It is obvious by now that our political and economic institutions are holding on tooth and nail to a doomed status quo, but we don't have to.  Nor do we have to waste our strength attacking a failing system that is still powerful, but which will collapse on its own given time.  We may have to just go full Gandhi on this one, become the change we wish to see, plant the seeds of the culture that will endure in ourselves and those around us.  It may be that our reach will always be local, but that may be enough.  I have a friend who has been devoting herself to gardening, specifically urban and community, based on her conviction that mastery of small scale agriculture in developed areas will be a vital survival skill as these events move forward.  Like a martial art, mastery of gardening takes time under the best of conditions, and she's starting now because she knows that we will not have the best conditions in the years to come.  She knows she won't live to see it get really bad, but the gardens she plants and the people to whom she passes these skills may.  When I think of survivalist militia types stockpiling guns and canned food, but not thinking beyond when that food runs out, how much wiser this quiet woman seems by comparison.

            She can't write national energy policy, but she can learn how to coax life from the ground, and pass love of the same to the children in her neighborhood.  People like this give me hope that maybe, we'll make it through this yet.

            •  I'm inspired by your outlook, really (0+ / 0-)

              Unfortunately I'm much more pessimistic - I don't think change is possible anymore and not just because it will prove completely impossible to orchestrate 7 billion people on the same mission while keeping all their needs satisfied (just the inertia on that is a puzzle that no one can even fathom: how? how do you keep a viable economy and feed everyone that currently expects regular feeding without falling into complete chaos when you alter that economy?) But my premise, sadly (and for which I get a fair amount of criticism) is that the horses/cows etc. have left the barn a long, long time ago on the coming future & climate change: the mere concept of "changing it" is, in my view, not a possibility. I'm amazed when people post diaries like this that point out the absurdity of our situation and everyone reverts to "well let's just try really hard to make the world better" in the comments: it's like trying to dodge a bullet that has been shot at the back of your head at point blank range: no matter how much you want to think that you're not going to take a bullet you still are: you can't put this genie back in the bottle. I garden too, but in no way do I think it makes a drop of difference in the coming shit storm.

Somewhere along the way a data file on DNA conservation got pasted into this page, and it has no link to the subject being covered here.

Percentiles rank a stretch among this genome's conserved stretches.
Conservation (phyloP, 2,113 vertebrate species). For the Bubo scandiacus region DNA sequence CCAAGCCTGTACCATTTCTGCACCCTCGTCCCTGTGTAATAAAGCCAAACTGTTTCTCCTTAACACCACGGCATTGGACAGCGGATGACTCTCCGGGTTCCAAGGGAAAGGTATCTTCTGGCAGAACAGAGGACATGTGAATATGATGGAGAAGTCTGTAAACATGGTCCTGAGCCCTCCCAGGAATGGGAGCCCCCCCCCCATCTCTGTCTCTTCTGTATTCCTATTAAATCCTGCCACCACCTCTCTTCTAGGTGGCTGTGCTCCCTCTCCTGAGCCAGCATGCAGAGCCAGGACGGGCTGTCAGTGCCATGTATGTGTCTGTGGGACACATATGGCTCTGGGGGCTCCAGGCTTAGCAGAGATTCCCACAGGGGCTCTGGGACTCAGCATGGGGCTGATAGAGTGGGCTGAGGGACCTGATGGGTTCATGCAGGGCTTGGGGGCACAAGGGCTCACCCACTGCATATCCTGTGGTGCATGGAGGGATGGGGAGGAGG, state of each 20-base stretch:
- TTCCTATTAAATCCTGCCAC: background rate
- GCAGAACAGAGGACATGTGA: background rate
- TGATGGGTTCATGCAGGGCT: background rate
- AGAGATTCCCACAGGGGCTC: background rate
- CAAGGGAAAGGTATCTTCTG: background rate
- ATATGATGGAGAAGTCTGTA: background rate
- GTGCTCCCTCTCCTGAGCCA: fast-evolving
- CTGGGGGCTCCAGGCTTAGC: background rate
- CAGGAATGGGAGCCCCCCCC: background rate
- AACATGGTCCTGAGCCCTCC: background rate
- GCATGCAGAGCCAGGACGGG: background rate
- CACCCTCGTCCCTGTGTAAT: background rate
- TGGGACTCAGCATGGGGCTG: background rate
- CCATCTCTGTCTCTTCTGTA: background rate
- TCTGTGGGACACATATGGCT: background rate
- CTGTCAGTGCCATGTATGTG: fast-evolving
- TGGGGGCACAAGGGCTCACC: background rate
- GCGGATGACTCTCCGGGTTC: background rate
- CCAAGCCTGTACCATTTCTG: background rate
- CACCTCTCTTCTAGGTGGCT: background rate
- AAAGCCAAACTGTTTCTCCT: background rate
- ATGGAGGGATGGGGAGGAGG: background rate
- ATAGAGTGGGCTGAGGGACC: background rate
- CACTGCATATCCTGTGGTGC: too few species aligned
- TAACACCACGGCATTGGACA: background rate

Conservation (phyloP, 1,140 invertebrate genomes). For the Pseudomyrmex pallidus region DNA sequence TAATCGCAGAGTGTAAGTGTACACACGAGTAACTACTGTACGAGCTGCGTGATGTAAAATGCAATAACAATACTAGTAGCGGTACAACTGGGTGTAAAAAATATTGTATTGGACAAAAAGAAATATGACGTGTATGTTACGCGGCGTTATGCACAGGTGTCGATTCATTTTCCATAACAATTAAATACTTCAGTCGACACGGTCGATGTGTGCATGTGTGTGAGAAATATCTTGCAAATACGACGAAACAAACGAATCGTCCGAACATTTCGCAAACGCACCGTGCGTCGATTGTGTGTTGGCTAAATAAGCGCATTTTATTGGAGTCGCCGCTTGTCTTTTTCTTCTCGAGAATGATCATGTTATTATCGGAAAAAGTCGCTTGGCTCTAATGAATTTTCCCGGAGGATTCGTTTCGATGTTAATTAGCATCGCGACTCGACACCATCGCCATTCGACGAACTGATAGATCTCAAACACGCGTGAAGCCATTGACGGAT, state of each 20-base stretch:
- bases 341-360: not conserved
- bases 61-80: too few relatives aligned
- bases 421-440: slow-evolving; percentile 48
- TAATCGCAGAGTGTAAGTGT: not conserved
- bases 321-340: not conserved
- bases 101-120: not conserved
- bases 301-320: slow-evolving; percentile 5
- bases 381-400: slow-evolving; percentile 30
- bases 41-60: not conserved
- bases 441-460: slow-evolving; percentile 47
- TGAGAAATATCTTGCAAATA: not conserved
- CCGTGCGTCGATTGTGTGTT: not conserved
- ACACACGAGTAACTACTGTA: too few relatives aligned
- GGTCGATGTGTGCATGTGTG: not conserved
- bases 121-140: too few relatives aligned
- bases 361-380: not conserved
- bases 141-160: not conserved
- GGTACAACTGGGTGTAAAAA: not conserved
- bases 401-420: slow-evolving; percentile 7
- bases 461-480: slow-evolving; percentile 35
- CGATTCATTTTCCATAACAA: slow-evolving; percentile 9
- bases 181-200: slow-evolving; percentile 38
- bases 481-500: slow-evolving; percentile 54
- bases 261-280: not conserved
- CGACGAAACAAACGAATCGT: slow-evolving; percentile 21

•  Oh, I'm a pessimist, too. (0+ / 0-)

                A military pessimist, no less.  I'm well aware that the human species will be much smaller in a century or two, and that arriving at this new equilibrium will not be at all pleasant.  I agree that our inescapable reality is that humanity's demands have long since exceeded the planet's capacity, and that we will consequently be culled in numbers heretofore unimaginable.  Malthus is well positioned to have the last laugh, and it’s sure to be a hearty one.

                Short answer, I do not propose we orchestrate seven billion people on the same mission while keeping their needs satisfied; that would not be possible under the best of circumstances.  No, I’m afraid most of those people will likely die at the hands of a veritable potpourri of fell horsemen accompanying this beast we’ve loosed.

                But not all of us will.  In the history of our species, there are stories of great civilizations who wove the pattern of their own undoing much as we have done, though their numbers were much smaller and their technology more primitive.  We’ve sifted their bones through our fingers and unearthed their silent ruins.  And then there are other stories, of people seeing clearly the direction in which survival lay and charting their course by these new stars, often discarding generations of culture, economic tradition and religious dogma all demanding to be maintained.  Most people admittedly don’t have the stomach for this kind of thing, and would prefer death to change (though they’d never admit that in so many words).  I would not presume to sway those people, because I’ve seen how skilled they are at building intellectual walls, and I don’t have the time or strength for siegecraft on that scale.